I will never forget where I was at 12:40 p.m. Friday, Nov. 22, 1963. I was watching the Divorce Court television show on KMBC Channel 9 when the program was interrupted with a bulletin that reported that President John Fitzgerald Kennedy had been shot in Dallas, Texas.
The president was visiting Dallas to heal some very deep political wounds in the Texas Democratic Party. He was to give a keynote speech at a luncheon that day.
One week later, almost to the hour, I was at Love Field in Dallas where President Kennedy had been. I was on my way to Lackland Air Force Base, San Antonio, Texas, where I would report for duty as an air reservist.
I recall the comments of my tactical instructor, Sgt. Tommie Prothro, who said those then going though basic training were lucky—that things had slowed down because of the assassination of the president and the holiday season.
Part of the “academic” part of our training was to memorize the chain-of- command—all the way from our drill sergeants to the commander-in-chief of the military. There had been a change at the top with Lyndon Baines Johnson becoming president.
I didn’t detect much love nor respect for Kennedy in the rank-and-file of military personnel. One of my drill sergeants—a smart aleck from West Virginia—arrogantly used his bully pulpit to declare that he didn’t like President Kennedy, but that he wouldn’t have shot him.
I felt rather sorry for one of my fellow basic trainees—a fellow named Oswald; I believe he was from suburban Chicago. The first day of our training, Sgt. Prothro called us all into the day room on the second floor of the barracks. The sergeant called the roll and paused for a few moments after calling Oswald’s name.
“Oswald,” the sergeant said again, this time in a loud voice. “I’m going to keep my eyes on you.” This Oswald was no relation to the Lee Harvey Oswald who was charged with killing the president. But, like most of us, he made it through basic training and went back to his hometown reserve unit.
Like many persons, I often wondered what the United States—and the rest of the world—would have been like had President Kennedy lived. The election of 1960 was not decided until the wee hours the following morning. This nation was deeply divided as liberals supported Kennedy and conservatives supported Richard Nixon. Some presidential historians say Nixon lost the election because he didn’t look good in the presidential television debates. Anyway, Kennedy was able to attract just enough moderate voters to squeeze out a victory.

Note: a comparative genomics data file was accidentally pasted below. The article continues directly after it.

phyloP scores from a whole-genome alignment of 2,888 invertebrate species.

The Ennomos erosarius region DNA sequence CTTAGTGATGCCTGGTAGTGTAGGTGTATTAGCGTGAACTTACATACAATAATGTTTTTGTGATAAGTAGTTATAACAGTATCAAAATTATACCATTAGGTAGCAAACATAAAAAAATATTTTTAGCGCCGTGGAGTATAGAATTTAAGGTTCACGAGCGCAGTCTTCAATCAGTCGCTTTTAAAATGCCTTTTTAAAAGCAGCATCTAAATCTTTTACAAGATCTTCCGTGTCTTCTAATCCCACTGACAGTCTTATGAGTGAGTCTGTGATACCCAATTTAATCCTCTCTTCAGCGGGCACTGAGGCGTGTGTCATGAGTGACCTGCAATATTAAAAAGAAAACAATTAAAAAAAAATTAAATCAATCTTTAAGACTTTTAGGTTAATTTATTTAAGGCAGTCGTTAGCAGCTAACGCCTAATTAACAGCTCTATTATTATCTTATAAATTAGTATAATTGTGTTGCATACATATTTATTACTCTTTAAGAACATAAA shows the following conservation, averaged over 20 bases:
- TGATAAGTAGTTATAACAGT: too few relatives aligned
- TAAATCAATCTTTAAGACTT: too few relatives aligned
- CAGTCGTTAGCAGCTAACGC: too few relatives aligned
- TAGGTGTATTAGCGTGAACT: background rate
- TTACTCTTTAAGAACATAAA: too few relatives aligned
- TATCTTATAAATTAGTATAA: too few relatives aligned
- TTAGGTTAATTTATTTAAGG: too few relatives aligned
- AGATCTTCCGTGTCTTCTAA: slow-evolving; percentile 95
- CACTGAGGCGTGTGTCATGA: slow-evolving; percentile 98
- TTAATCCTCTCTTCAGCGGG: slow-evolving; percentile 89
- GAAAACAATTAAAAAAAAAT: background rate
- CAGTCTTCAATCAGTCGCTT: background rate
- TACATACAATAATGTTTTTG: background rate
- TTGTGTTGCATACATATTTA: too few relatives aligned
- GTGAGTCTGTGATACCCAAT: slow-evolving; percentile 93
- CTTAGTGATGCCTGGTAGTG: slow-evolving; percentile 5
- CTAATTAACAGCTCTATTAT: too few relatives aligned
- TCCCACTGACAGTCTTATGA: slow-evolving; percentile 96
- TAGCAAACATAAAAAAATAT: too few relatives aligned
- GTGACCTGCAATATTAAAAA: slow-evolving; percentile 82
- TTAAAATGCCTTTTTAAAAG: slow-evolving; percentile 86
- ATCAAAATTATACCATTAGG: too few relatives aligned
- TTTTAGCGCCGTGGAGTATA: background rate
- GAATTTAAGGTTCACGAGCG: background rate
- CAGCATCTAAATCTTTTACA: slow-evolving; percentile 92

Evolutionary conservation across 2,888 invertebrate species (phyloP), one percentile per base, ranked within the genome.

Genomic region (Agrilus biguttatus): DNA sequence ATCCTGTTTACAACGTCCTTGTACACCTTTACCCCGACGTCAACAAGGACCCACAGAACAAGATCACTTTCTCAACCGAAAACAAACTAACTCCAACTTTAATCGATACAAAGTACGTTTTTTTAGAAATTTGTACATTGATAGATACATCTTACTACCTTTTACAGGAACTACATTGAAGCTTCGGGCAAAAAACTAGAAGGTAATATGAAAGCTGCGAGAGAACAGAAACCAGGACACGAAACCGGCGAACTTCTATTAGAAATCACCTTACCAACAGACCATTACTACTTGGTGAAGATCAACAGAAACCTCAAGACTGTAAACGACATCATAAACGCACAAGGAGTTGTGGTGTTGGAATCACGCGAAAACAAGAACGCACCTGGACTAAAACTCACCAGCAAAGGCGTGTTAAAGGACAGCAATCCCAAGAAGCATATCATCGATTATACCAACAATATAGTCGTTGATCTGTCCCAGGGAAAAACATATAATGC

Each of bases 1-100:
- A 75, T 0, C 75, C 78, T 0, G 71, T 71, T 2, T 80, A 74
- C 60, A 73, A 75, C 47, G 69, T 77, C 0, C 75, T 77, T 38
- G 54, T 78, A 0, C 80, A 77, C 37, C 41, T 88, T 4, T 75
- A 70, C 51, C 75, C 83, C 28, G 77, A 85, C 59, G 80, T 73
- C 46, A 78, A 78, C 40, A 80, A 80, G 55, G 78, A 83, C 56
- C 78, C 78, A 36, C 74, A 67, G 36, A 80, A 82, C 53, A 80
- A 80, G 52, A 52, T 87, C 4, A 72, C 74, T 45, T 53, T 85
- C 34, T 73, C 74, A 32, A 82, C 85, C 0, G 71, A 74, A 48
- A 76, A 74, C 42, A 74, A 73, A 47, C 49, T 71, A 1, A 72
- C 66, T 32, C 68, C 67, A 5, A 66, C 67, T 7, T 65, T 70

Because this country had been so sharply divided, I question how effective President Kennedy might have been. I believe he would have had difficulty in winning a second term. There were many conservative Democrats—such as those in Texas—who were not happy with this East Coast liberal in the White House.
I recall overhearing conversations at my wedding reception in suburban St. Louis County in the summer of 1962. Yes, that area was and remains a solid conservative Republican stronghold; many of the guests were defense contractors who worked for McDonnell-Douglas Aircraft. Some were saying it was time to impeach Kennedy because of his anti-military policies.
The Kennedy Administration was embarrassed following the failed invasion of Cuba at the Bay of Pigs in April of 1961. The Central Intelligence Agency had backed an attempt to overthrow Fidel Castro’s Cuban communist government. To be fair, this is something that Kennedy had inherited from President Dwight Eisenhower who had approved a plan to overthrow Castro in 1960; however, Kennedy approved its continuation.
Kennedy was a good-looking Irishman who had an attractive wife and cute kids. He attracted some of the best and brightest minds to advise him. Simply stated, he knew how to inspire and motivate people—and that is the core of being an effective leader.
Murrel Bland is the former editor of The Wyandotte West and The Piper Press.